Don't know if this has been touched on yet in this thread, but one paradox with disc brakes that I can't get my head around (other than from a marketing perspective) is this:
Practically, the braking advantages of discs are really only in the wet. Yes, I know a lot of people will disagree with that - modulation, confidence when descending even in dry conditions, bla bla bla. But really, modern rim brakes work so well in dry conditions that all of the minor disadvantages of disks (weight, aero, maintenance, complication etc) together vastly outweigh the small braking advantages in the dry. If you think they don't, I would suggest that's down to lack of experience and a false conflation of the lighter feel of disc brakes with actual modualtion and stopping power. And of course, to the extent that rim wear with rim brakes is genuinely something worth worrying about it's really only if you are regularly riding in wet conditions when grit sticks and wears rims down faster.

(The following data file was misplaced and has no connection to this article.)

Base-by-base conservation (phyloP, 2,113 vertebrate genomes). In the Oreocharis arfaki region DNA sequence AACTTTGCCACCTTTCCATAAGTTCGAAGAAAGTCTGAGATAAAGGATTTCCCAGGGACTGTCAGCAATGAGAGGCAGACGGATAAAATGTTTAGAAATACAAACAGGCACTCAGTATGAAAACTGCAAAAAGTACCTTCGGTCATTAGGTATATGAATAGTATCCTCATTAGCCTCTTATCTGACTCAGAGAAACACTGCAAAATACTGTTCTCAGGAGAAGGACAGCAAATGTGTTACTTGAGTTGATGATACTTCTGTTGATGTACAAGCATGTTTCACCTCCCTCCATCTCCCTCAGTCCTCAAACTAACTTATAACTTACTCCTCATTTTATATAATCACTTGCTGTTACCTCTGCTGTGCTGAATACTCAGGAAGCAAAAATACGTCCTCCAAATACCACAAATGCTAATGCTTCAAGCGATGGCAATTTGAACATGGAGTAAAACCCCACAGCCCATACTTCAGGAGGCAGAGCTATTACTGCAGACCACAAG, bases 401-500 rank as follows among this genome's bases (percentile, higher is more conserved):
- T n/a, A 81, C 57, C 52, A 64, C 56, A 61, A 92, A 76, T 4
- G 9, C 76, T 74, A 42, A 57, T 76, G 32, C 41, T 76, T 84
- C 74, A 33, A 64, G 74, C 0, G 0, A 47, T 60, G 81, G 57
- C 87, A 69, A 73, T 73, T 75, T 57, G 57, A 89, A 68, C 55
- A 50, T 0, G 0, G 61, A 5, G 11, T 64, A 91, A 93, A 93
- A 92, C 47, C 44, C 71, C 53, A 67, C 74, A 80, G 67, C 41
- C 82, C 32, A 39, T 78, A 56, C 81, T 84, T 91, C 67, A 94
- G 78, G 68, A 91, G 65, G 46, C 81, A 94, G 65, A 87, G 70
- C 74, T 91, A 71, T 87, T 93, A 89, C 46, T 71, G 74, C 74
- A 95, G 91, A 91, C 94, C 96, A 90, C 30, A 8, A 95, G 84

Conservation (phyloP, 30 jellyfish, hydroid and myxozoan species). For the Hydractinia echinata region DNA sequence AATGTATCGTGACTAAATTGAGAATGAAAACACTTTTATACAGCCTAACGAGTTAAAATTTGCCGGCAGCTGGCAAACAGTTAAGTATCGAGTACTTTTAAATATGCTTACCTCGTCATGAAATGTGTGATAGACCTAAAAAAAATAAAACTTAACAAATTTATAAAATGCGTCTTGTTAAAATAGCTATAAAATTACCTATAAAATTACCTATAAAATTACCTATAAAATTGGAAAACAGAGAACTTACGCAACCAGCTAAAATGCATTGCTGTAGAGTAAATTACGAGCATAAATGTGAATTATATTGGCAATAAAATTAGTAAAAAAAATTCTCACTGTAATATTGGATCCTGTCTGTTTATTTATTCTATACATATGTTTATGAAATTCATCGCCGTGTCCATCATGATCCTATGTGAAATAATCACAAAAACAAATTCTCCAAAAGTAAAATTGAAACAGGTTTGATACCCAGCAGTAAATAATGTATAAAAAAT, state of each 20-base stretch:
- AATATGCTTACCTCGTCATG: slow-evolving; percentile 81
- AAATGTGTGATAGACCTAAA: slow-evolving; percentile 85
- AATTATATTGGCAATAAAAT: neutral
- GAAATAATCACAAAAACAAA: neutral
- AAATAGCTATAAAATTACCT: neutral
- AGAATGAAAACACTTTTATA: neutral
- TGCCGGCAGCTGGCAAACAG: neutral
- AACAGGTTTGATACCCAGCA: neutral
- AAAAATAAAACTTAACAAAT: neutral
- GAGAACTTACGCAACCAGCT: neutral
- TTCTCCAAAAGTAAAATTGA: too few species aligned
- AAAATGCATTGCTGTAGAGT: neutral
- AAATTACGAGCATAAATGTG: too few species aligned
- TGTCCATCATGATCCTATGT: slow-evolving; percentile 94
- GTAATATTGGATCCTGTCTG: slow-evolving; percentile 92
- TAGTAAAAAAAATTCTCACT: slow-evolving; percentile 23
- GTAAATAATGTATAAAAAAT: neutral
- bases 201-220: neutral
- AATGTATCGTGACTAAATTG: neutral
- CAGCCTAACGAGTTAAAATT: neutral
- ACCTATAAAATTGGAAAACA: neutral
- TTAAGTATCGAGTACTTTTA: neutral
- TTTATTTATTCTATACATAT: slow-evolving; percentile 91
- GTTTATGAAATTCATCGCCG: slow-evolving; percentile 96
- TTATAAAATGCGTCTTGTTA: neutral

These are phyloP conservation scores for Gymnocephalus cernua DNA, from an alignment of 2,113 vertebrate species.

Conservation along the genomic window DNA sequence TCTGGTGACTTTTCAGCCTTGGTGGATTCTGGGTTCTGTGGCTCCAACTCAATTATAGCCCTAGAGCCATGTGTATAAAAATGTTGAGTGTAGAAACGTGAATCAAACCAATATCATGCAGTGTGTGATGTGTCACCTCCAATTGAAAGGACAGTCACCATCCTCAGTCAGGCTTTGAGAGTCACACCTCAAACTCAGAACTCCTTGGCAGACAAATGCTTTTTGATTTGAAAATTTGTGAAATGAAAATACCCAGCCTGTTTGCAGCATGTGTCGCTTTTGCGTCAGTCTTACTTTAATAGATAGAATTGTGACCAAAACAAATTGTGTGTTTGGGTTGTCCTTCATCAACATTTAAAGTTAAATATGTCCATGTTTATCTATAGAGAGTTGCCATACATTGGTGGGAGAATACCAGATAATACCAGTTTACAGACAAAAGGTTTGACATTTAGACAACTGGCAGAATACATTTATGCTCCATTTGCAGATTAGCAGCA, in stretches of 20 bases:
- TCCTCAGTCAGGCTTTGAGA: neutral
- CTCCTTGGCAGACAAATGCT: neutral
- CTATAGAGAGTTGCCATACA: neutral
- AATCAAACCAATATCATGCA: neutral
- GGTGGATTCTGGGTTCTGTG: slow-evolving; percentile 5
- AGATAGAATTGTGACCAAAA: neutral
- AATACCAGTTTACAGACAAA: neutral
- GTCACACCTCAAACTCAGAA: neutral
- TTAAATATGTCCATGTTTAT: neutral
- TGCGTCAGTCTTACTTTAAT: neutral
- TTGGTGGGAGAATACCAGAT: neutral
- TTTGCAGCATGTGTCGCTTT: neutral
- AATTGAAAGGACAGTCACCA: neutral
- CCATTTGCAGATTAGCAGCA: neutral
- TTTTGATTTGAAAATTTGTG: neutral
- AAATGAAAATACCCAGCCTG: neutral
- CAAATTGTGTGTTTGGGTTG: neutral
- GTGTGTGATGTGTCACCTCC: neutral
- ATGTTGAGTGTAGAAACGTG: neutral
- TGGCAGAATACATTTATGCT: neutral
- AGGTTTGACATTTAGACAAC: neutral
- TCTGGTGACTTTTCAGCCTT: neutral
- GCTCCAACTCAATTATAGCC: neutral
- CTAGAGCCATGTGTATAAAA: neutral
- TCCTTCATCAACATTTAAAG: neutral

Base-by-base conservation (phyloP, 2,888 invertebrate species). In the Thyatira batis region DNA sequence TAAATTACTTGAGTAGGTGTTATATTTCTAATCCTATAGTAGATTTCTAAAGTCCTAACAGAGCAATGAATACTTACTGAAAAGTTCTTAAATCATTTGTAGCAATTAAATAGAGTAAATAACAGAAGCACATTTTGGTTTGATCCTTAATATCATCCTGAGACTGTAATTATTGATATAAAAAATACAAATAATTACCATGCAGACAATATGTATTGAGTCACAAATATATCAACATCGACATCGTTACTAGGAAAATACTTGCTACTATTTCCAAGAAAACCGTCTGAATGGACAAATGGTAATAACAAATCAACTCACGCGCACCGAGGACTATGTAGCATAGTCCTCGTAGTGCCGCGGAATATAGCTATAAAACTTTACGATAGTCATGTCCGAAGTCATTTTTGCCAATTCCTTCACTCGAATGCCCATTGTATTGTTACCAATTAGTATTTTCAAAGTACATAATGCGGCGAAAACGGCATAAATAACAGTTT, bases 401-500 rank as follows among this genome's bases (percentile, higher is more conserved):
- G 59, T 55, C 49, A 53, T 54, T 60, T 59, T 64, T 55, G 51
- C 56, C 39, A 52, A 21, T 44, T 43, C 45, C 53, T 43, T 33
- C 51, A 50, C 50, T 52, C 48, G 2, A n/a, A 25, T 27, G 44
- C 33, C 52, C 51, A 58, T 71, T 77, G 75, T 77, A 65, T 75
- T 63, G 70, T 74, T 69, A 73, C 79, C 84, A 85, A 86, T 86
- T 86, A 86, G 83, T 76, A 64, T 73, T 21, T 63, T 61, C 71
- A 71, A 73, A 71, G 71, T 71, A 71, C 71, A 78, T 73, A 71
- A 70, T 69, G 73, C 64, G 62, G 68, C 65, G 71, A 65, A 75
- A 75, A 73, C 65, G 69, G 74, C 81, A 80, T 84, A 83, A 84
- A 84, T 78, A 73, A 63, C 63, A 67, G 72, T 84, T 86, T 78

So... why do so few disc brake road bikes have fittings to accept full mudguards? (I believe you call them fenders in the States). If it's chucking it down and I want to go riding in those conditions I might actually appreciate disc brakes. But I'd appeciate a dry arse even more..